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Save the Hobbyist Programmer
by Kathleen Dollard

Posted February 24, 2004

Kathleen Dollard

Miners know they have a significant problem when the canary they keep with them stops singing. Hobbyist/part-time programmers are our industry's version of the canary, and they have stopped singing. People who program four to eight hours a week are being cut out of the picture because they can't increase their skills as fast as technology changes. That's a danger signal for the rest of us. We need to address the problems faced by these programmers before we lose their important domain expertise. But we also need to look at the increasing training demands, because it's becoming difficult for any of us to remain competent with technology.

Increasing complexity threatens the pattern of hobby or part-time programmers becoming full-time. .NET is harder than past hobbyist languages such as Pascal or Visual Basic. You need to manage a development environment that might include IIS and SQL Server, and you have to worry about diverse issues such as security and deployment. On top of that, you've got to figure out which long-term strategies, like Longhorn, matter.

Microsoft is attempting to address the complexity of Visual Basic in the Whidbey release, but that alone won't be enough to save the hobbyist programmer. Saving this programmer is important because he understands the domain, sees the application as a pragmatic solution, and asks, "Is this worth doing?" Of course, we need more than just hobbyists. A different set of skills comes from the programmer who grew up with computers and had keyboarding neatly sandwiched between handwriting legibility and library skills on her elementary report cards.

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Both of these groups come into our industry with a lot still to learn. The idea of programming apprenticeships surfaces periodically, but it's the wrong model and won't work here. Programming isn't something you can learn at the feet of a master, and in this case, the master also needs training. New technologies such as Longhorn underscore that every single one of us needs an increasingly high level of ongoing training. Even gurus like Don Box and managers like Jim Allchin need a commitment to training as a focused, self-driven process that deserves time. With the current rate of technology change, it takes at least eight hours a week of focused training (in addition to "sampling" training such as reading magazines, newsgroups, or blogs) to keep up.

Providing that level of training is an astounding proposition. It might sound expensive, but think of how much more expensive it will be if Don Box, Jim Allchin, your boss, or the person in the next cubicle (or you) is muddling around making mistakes because of half-understood ideas. Today's training scenario is expensive and takes commitment, but what about tomorrow? The amount of time required for training has increased steadily in the 20 years I've been in this industry. If this pattern continues, you and I will soon be like today's hobbyist—our training needs will surpass the time we can devote to them.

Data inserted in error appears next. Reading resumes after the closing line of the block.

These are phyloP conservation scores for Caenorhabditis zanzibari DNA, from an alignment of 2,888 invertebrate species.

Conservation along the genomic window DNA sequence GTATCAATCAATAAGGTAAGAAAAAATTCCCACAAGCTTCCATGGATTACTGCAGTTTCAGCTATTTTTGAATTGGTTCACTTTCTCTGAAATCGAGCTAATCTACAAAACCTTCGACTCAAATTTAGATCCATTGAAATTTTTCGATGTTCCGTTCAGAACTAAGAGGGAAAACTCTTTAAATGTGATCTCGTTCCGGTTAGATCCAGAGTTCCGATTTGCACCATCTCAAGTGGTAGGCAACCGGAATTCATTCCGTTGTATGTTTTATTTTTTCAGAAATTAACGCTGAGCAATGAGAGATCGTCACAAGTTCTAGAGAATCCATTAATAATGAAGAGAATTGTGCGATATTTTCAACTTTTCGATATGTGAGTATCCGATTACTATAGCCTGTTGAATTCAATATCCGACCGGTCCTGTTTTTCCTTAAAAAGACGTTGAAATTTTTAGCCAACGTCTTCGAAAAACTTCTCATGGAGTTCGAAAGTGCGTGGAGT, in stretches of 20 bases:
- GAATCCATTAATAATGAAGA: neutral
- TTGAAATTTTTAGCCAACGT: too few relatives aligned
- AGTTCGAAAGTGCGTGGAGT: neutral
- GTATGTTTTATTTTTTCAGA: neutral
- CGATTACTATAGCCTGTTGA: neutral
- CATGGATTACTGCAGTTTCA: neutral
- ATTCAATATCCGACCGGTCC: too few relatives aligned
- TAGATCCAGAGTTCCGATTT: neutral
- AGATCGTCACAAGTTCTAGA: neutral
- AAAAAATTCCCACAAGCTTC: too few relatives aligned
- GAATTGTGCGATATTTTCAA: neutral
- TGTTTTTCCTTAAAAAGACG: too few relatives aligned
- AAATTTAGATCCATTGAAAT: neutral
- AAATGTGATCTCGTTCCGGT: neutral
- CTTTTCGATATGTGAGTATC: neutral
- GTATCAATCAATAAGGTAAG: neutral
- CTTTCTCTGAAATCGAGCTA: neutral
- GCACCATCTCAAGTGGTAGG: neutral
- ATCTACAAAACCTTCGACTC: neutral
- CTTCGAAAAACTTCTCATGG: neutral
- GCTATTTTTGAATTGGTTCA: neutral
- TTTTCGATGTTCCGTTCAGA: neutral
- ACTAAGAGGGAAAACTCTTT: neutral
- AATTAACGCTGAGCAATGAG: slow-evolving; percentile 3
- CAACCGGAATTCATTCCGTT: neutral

Increasing training demands is the single biggest problem facing our industry. Technology advances drive the demands, but it's both unwise and impossible to slow the rate of change. Saving the canary might save all of us. Addressing the needs of the hobbyist programmer in older versions of VB laid the groundwork for wrapping the complexity of Windows. Addressing the problems the hobbyist faces today might lay the groundwork for handling the phenomenal complexity the next decade will bring.

It's not a language issue for the VB team. We've milked the ideas behind VB, and it's time for radical new ideas. Solutions might lie in technical advances regarding language fundamentals, code generation, and IDE design. Or they might be pedagogical, based in math education research in understanding how humans learn abstract concepts. Microsoft needs a dedicated team—some of their best people with broad skill sets, hooks into every existing technology, and free reign to follow the most promising strategies regardless of their fit with marketing. Without new techniques, the rate of technological change will stagnate because we simply can't keep up and still handle our day jobs. The time required for training will gradually strangle our ability to produce the programs our users want.

About the Author
Kathleen Dollard is the author of Code Generation in Microsoft .NET and numerous articles on a range of .NET technologies. She is a long-time Microsoft MVP, serves as president of the Northern Colorado .NET SIG, and is an active member of the Denver Visual Studio User Group. Reach her at [email protected].




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